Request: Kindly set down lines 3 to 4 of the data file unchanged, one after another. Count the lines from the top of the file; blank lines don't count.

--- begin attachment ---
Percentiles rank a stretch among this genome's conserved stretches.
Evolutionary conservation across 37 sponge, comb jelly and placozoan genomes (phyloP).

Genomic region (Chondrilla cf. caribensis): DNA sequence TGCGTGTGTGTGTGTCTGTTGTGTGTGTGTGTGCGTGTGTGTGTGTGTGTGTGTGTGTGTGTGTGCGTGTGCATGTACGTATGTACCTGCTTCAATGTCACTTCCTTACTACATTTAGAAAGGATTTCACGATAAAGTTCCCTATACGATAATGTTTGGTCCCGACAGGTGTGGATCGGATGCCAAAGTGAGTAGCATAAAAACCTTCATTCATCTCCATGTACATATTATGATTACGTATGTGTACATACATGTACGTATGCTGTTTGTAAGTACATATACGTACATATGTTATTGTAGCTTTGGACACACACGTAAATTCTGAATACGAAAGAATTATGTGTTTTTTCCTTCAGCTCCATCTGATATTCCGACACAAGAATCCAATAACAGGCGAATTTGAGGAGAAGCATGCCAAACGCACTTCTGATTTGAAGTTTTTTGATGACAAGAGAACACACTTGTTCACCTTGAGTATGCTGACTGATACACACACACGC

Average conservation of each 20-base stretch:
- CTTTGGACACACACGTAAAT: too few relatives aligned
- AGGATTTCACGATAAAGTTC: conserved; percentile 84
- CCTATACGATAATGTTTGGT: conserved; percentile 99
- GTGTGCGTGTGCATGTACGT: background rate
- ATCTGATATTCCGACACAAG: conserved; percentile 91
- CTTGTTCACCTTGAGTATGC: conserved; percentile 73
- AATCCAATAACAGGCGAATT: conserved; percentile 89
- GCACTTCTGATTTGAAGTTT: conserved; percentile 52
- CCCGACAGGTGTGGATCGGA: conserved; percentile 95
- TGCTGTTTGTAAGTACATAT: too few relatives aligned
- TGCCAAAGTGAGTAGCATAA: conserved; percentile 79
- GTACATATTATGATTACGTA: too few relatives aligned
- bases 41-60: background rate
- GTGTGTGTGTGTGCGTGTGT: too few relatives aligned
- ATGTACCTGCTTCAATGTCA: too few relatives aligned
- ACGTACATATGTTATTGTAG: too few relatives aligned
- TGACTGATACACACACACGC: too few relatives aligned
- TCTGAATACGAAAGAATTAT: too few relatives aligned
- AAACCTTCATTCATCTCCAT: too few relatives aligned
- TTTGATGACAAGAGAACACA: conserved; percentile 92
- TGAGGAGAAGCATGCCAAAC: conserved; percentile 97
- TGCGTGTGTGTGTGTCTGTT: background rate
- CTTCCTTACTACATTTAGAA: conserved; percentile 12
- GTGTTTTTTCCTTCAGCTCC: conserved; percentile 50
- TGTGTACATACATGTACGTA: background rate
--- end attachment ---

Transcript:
Genomic region (Chondrilla cf. caribensis): DNA sequence TGCGTGTGTGTGTGTCTGTTGTGTGTGTGTGTGCGTGTGTGTGTGTGTGTGTGTGTGTGTGTGTGCGTGTGCATGTACGTATGTACCTGCTTCAATGTCACTTCCTTACTACATTTAGAAAGGATTTCACGATAAAGTTCCCTATACGATAATGTTTGGTCCCGACAGGTGTGGATCGGATGCCAAAGTGAGTAGCATAAAAACCTTCATTCATCTCCATGTACATATTATGATTACGTATGTGTACATACATGTACGTATGCTGTTTGTAAGTACATATACGTACATATGTTATTGTAGCTTTGGACACACACGTAAATTCTGAATACGAAAGAATTATGTGTTTTTTCCTTCAGCTCCATCTGATATTCCGACACAAGAATCCAATAACAGGCGAATTTGAGGAGAAGCATGCCAAACGCACTTCTGATTTGAAGTTTTTTGATGACAAGAGAACACACTTGTTCACCTTGAGTATGCTGACTGATACACACACACGC

Average conservation of each 20-base stretch: